Of 56 reasonably sized semiconductor companies, 22 pay a dividend today. Only four of them can boast something more generous than analog-chip maker Microchip Technologies (NASDAQ:MCHP) and its 3.2% dividend yield.
Is Microchip's yield the real McCoy, suitable for income investors in the long run? Let's find out.
First, I'll note that Microchip's 3.2% yield looks good in the context of the semiconductor industry or the market at large, but it's actually low compared to the company's own recent history:
The yield topped 4% as recently as two years ago. Buying Microchip Technologies shares to take advantage of spiking dividend yields isn't quite the opportunistic power play it might seem.
If that's what you're looking for, you should take a closer look at pan-European chipmaker STMicroelectronics (NYSE:STM). Sparked by dramatically higher payouts and helped by a stable stock price over the last five years, STMicro's yield has risen from less than 1.7% to more than 4.4%.
Then again, soft share price gains might not be what you're looking for, either. Microchip Technologies investors had to fight the dividend-yield headwinds of 58% higher stock prices, and it has provided a much stronger total return than STMicro -- dividends and all:
As it turns out, Microchip's large payouts might be more sustainable than those of its high-yielding semiconductor brethren.
Microchip allocated almost exactly half of its free cash flow to its dividend budget over the last four quarters. Power management specialist Intersil (NASDAQ:ISIL) and Taiwanese display controller veteran Himax Technologies (NASDAQ:HIMX) may offer slightly juicier dividend yields at 3.3% each, but Intersil's cash payout ratio stands at a much higher 68% and Himax had to dip into cash reserves before printing the last few dividend checks. Microchip simply has more headroom for future dividend growth than these cash-impaired rivals.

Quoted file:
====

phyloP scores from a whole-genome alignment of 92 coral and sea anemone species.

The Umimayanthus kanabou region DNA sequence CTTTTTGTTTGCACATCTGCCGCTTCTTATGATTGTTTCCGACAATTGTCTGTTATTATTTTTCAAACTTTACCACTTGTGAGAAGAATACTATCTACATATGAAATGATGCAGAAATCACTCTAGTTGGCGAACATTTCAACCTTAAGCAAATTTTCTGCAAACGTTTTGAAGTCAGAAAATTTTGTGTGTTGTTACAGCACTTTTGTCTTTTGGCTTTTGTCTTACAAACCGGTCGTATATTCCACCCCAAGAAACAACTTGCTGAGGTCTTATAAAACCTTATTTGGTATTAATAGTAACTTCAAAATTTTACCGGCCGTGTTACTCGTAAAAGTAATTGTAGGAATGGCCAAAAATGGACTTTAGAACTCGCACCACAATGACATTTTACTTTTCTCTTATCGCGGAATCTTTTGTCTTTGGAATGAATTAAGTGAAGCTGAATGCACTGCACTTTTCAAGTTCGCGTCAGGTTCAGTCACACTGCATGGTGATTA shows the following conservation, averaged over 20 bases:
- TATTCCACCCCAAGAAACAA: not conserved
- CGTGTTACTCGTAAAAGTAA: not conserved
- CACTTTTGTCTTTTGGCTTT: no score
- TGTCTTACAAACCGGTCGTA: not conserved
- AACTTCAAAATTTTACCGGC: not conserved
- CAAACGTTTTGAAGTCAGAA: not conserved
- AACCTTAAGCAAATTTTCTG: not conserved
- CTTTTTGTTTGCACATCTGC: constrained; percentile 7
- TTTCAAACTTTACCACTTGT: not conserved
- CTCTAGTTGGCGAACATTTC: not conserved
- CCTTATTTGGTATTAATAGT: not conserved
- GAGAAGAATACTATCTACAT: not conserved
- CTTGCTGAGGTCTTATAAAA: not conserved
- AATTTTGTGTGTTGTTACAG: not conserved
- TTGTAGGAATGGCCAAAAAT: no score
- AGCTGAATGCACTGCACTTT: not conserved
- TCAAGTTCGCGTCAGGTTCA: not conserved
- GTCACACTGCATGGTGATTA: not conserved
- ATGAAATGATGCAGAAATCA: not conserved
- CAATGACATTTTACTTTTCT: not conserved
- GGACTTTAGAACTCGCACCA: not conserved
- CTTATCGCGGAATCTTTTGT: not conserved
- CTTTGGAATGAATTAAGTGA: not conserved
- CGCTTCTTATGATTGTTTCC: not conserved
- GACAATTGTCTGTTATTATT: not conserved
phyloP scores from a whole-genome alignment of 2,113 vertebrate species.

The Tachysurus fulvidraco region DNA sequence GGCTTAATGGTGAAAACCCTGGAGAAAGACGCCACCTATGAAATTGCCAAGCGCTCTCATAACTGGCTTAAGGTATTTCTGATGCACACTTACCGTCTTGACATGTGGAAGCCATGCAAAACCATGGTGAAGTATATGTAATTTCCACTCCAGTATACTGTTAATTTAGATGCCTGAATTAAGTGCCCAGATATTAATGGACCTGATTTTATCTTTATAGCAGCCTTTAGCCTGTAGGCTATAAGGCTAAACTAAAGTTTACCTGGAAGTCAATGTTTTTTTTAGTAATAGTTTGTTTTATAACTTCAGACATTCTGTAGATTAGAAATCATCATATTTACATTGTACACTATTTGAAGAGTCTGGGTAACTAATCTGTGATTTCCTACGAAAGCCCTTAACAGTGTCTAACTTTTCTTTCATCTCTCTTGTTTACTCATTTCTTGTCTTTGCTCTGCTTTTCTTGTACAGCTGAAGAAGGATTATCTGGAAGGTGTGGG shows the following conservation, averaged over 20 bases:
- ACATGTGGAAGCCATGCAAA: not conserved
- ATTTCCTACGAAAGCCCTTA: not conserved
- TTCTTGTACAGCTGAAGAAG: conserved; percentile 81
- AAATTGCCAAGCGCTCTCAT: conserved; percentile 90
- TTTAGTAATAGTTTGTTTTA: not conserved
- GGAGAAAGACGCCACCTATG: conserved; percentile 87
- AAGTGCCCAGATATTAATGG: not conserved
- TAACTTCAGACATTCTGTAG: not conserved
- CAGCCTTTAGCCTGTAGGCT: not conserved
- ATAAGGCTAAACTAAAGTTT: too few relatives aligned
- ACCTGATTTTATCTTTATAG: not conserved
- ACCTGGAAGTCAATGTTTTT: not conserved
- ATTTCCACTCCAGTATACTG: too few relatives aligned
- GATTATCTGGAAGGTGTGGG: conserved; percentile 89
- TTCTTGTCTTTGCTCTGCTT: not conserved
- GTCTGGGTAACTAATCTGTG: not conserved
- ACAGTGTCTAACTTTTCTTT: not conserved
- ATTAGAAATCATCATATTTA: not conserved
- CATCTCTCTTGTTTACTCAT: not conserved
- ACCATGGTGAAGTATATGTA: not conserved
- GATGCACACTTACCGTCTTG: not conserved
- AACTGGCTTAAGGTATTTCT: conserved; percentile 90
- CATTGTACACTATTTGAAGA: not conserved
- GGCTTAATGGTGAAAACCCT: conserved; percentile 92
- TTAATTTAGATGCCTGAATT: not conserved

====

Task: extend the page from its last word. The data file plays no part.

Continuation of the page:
And STMicro's dividend payouts spiked to over 700% of its free cash flow. That has nothing to do with suddenly soaring dividend costs, but with free cash flow skimming very close to the breakeven point. The company rarely reports any sort of positive free cash flow, so it's something of a breakthrough when STMicro can present a cash payout ratio at all.
Microchip doesn't have those cash flow problems, which immediately raises its credibility as a solid dividend stock. The company broke above the breakeven free cash flow point in 2002 and never delivered negative trailing cash flow again.
The stock's dividend story isn't much different from that of Maxim Integrated Products (NASDAQ:MXIM). Like Microchip, Maxim also looks back at more than a decade of positive free cash flow, a cash payout ratio below 50%, and a current dividend yield above 3%.
If Microchip has a dividend weakness, it would be its steady but slow dividend increases. The company's payouts per share have in total risen just 4.6% over the last five years. Maxim's payouts rose 40% over the same period, or 7.7% this year alone.
So is Microchip Technologies' high dividend yield the real deal? The slow dividend boosts leave room for plenty of improvement, but strong cash flows even in cyclical market downturns make me believe that those improvements may be on their way.
Yes, Microchip's dividend is the real McCoy. It's not perfect, but it is a darn good start.